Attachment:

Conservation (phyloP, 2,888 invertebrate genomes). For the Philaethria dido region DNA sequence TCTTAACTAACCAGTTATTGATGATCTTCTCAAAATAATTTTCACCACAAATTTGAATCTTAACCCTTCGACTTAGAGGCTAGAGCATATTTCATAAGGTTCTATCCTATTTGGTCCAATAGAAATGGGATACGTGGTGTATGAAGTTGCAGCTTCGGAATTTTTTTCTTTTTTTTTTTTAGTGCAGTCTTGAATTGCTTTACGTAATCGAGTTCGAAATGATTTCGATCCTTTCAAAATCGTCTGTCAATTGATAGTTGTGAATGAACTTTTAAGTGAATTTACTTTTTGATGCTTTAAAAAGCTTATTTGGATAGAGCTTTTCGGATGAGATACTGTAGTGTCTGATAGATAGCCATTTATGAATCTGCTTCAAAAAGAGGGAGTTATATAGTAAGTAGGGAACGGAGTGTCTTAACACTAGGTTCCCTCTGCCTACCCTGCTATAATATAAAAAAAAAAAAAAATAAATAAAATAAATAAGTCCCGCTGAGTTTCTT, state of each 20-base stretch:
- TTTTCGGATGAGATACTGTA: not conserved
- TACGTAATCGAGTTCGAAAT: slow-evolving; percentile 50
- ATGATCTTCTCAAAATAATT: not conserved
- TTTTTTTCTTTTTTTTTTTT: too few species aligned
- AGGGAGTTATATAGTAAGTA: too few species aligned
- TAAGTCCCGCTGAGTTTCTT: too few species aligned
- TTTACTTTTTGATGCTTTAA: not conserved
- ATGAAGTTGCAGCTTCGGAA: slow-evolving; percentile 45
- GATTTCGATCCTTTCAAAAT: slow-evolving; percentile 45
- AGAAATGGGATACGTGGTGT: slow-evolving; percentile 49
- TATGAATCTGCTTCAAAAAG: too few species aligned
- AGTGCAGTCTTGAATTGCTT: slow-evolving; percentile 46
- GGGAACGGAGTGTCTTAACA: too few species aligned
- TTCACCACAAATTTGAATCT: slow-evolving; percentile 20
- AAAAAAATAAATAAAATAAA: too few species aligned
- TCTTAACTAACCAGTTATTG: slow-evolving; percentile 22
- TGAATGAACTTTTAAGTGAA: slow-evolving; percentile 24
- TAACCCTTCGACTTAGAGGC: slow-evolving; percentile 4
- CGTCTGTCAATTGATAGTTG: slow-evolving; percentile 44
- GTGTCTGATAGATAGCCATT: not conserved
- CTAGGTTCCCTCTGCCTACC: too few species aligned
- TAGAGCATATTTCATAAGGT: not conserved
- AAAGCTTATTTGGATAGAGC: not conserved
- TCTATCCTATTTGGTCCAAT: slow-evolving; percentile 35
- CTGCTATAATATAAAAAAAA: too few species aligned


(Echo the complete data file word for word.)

Conservation (phyloP, 2,888 invertebrate genomes). For the Philaethria dido region DNA sequence TCTTAACTAACCAGTTATTGATGATCTTCTCAAAATAATTTTCACCACAAATTTGAATCTTAACCCTTCGACTTAGAGGCTAGAGCATATTTCATAAGGTTCTATCCTATTTGGTCCAATAGAAATGGGATACGTGGTGTATGAAGTTGCAGCTTCGGAATTTTTTTCTTTTTTTTTTTTAGTGCAGTCTTGAATTGCTTTACGTAATCGAGTTCGAAATGATTTCGATCCTTTCAAAATCGTCTGTCAATTGATAGTTGTGAATGAACTTTTAAGTGAATTTACTTTTTGATGCTTTAAAAAGCTTATTTGGATAGAGCTTTTCGGATGAGATACTGTAGTGTCTGATAGATAGCCATTTATGAATCTGCTTCAAAAAGAGGGAGTTATATAGTAAGTAGGGAACGGAGTGTCTTAACACTAGGTTCCCTCTGCCTACCCTGCTATAATATAAAAAAAAAAAAAAATAAATAAAATAAATAAGTCCCGCTGAGTTTCTT, state of each 20-base stretch:
- TTTTCGGATGAGATACTGTA: not conserved
- TACGTAATCGAGTTCGAAAT: slow-evolving; percentile 50
- ATGATCTTCTCAAAATAATT: not conserved
- TTTTTTTCTTTTTTTTTTTT: too few species aligned
- AGGGAGTTATATAGTAAGTA: too few species aligned
- TAAGTCCCGCTGAGTTTCTT: too few species aligned
- TTTACTTTTTGATGCTTTAA: not conserved
- ATGAAGTTGCAGCTTCGGAA: slow-evolving; percentile 45
- GATTTCGATCCTTTCAAAAT: slow-evolving; percentile 45
- AGAAATGGGATACGTGGTGT: slow-evolving; percentile 49
- TATGAATCTGCTTCAAAAAG: too few species aligned
- AGTGCAGTCTTGAATTGCTT: slow-evolving; percentile 46
- GGGAACGGAGTGTCTTAACA: too few species aligned
- TTCACCACAAATTTGAATCT: slow-evolving; percentile 20
- AAAAAAATAAATAAAATAAA: too few species aligned
- TCTTAACTAACCAGTTATTG: slow-evolving; percentile 22
- TGAATGAACTTTTAAGTGAA: slow-evolving; percentile 24
- TAACCCTTCGACTTAGAGGC: slow-evolving; percentile 4
- CGTCTGTCAATTGATAGTTG: slow-evolving; percentile 44
- GTGTCTGATAGATAGCCATT: not conserved
- CTAGGTTCCCTCTGCCTACC: too few species aligned
- TAGAGCATATTTCATAAGGT: not conserved
- AAAGCTTATTTGGATAGAGC: not conserved
- TCTATCCTATTTGGTCCAAT: slow-evolving; percentile 35
- CTGCTATAATATAAAAAAAA: too few species aligned